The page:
Your Mission, Should You Choose to Accept It…

I can say without doubt that several of my blogger colleagues (like my friends over at My Grandma’s Porch) can provide more insight and valuable resources. I encourage them to leave a comment with additional input, or link to their own post in the comments.

A few weeks ago, I wrote a post (Village, We Need You), in which I called upon parents and community members to join the fight for public education. It seems whichever way we turn, public instruction is under attack from misguided and misinformed reformers, many of whom never set foot in a classroom. Teachers are growing weary of being left out of the conversation when it comes to deciding how best to teach our children.   We’re fighting for what we know to be right for our students, but gaining little ground (or so it seems). When it comes to legislation regarding education, one thing is very clear to me: parents are still the most powerful voice for change.

This prompted a query via Facebook from a good friend. She’s a parent with young children just starting in public education:

File May 11, 9 29 47 PM

I’m still relatively new to the political side of education. For years, I watched from the sidelines, content to leave the advocacy to the professionals while I kept to the business of running my classroom. Sadly, I’m beginning to feel we have reached a “tipping point” in education reform where we can no longer afford to be apolitical. If we don’t speak up on behalf of our kids, we are accepting via abstention the decisions being made by others.

Here are some ways I encourage parents to become involved:

  1. Stay informed. Keep up-to-date with legislation concerning education, specifically the bills that address what concerns you most. I find the Oklahoma PTA and OSSBA websites to be helpful resources. You can read the language, see the history, and view the votes for any bill in the current legislative session at the Oklahoma Legislature website. If you’re a numbers person, you might find interesting this website of school profiles, which is provided by the Office of Educational Quality and Accountability. Social media is also a great way to connect with other advocates. I recently joined the Facebook group, Oklahoma Parents and Educators for Public Education. I follow #oklaed on Twitter and the Oklahoma Central PLAC (Parent Legislative Action Committee) on Facebook.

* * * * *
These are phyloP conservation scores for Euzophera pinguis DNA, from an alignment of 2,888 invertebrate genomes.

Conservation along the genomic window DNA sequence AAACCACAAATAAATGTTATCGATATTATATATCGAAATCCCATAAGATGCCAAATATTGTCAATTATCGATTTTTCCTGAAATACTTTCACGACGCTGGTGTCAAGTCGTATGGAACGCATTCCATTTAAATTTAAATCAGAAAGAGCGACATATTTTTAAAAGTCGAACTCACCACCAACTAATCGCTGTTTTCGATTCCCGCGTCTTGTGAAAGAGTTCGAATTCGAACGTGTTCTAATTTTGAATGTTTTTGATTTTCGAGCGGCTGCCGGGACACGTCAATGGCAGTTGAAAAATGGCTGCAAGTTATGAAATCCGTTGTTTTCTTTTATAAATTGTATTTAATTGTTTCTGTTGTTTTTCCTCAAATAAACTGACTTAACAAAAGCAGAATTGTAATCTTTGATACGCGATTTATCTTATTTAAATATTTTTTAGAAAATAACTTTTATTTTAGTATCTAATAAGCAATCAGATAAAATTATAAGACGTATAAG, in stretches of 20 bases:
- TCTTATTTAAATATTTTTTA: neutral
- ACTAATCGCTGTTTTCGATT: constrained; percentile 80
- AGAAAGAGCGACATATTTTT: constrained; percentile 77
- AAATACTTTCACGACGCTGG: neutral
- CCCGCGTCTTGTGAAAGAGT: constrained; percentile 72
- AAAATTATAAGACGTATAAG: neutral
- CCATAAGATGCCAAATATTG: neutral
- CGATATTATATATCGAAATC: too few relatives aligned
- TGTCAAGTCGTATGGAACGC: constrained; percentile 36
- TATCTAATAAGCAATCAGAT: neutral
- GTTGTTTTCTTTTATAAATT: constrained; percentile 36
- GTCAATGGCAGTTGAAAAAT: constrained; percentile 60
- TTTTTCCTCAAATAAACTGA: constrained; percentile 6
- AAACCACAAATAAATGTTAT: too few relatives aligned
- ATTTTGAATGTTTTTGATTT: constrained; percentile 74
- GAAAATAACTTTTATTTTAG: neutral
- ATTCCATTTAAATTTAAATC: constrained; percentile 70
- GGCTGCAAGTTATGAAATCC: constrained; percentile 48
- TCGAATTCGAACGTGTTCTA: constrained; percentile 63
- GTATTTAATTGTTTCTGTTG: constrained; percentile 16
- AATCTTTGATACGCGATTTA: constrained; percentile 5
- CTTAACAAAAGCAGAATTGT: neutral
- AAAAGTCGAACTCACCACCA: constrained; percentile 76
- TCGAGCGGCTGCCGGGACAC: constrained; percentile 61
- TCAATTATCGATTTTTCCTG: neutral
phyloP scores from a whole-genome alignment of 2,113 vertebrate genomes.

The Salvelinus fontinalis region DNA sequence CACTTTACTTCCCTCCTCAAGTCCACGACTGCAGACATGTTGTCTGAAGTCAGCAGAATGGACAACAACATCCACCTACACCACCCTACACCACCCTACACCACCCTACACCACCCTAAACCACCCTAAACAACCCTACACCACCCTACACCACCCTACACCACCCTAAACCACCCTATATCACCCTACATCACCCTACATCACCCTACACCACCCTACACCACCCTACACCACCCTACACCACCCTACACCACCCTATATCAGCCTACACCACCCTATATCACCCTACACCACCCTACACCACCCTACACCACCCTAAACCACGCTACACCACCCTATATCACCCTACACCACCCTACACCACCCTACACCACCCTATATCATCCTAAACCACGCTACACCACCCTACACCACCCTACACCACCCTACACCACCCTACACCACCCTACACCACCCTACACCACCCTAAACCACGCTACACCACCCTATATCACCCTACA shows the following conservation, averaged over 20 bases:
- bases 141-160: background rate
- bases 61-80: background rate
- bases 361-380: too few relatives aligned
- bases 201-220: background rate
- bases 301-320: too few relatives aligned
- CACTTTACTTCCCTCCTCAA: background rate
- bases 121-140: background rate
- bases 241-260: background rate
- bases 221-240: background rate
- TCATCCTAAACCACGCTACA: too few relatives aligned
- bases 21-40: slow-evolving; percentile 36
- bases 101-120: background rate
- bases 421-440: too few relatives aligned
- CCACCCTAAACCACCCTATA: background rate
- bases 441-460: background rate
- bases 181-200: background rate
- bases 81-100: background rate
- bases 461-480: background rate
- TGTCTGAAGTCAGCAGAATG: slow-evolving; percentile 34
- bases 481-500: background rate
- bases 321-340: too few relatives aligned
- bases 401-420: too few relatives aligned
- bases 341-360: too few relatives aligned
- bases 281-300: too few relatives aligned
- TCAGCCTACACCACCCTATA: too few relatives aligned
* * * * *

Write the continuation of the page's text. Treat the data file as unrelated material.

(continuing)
2. Contact your legislators. Tell them your concerns, and how you would like for them to vote on certain issues. Be polite, but firm. When you have questions, expect them to answer, not deflect or assign blame. Be sure to follow up those e-mails with a “thank you” when the vote goes your way. During election years, ask candidates where they stand on the issues that matter to you, and what they plan to do when in office concerning those issues.
  3. Tell your stories. Tell your kids’ stories, too.   Tell anybody who will listen. In the grocery store. At church. Among friends. To your families. At the ballpark. At the dance studio. In vacation Bible school. Make it personal. Because it is.
  4. Hold legislators accountable with your vote. This is, in my opinion, the most powerful tool for advocacy. If you believe a candidate is not serving in your best interests, then vote for one in the next election that will, regardless of what political party with which he/she affiliates.

Personally, I want to see an end to meaningless high-stakes testing, replacing the End-of-Instruction (EOI) exams with the ACT, and eliminating tests that are not federally mandated. With three young children beginning school in the next few years, I want to see the 3rd grade Reading Sufficiency Act (RSA) amended to make permanent the committee that decides retention (or for the RSA to go away completely). I want to see the teacher shortage addressed by providing competitive pay and eliminating unfair and inequitable teacher evaluation systems that rely too heavily on student test scores. I want to keep public tax dollars in public schools. I want to keep corporate charters at bay, and allow local school boards to maintain control in their local districts. You may not entirely agree with me on all of these issues, but I encourage you to inform yourself and form an opinion concerning the issues that matter most to you.

File May 15, 9 22 18 PMIt takes a village, folks. And indeed, we need you, village. In desperate times, sometimes the village has to take up arms to keep the wolves at bay. It’s time to arm ourselves with the information and iron will necessary to fight for our kids, and to entrust power only to those who have their best interests at heart.


4 thoughts on “Your Mission, Should You Choose to Accept It…

  1. Your friend can tell her school board and elected officials she will not agree to permit her child to take standardized tests or repeated benchmarks and other assessments that do not directly improve the curriculum offered to her child. Once parents stop cooperating with test based reforms, then the policy will change.

    Liked by 1 person

  2. We love this! You hit the nail on the head. Parents have to become incensed, informed and active in education politics for this to change. We recently did a blog post on this same issue. May we share a link to this on our blog?

    Liked by 1 person

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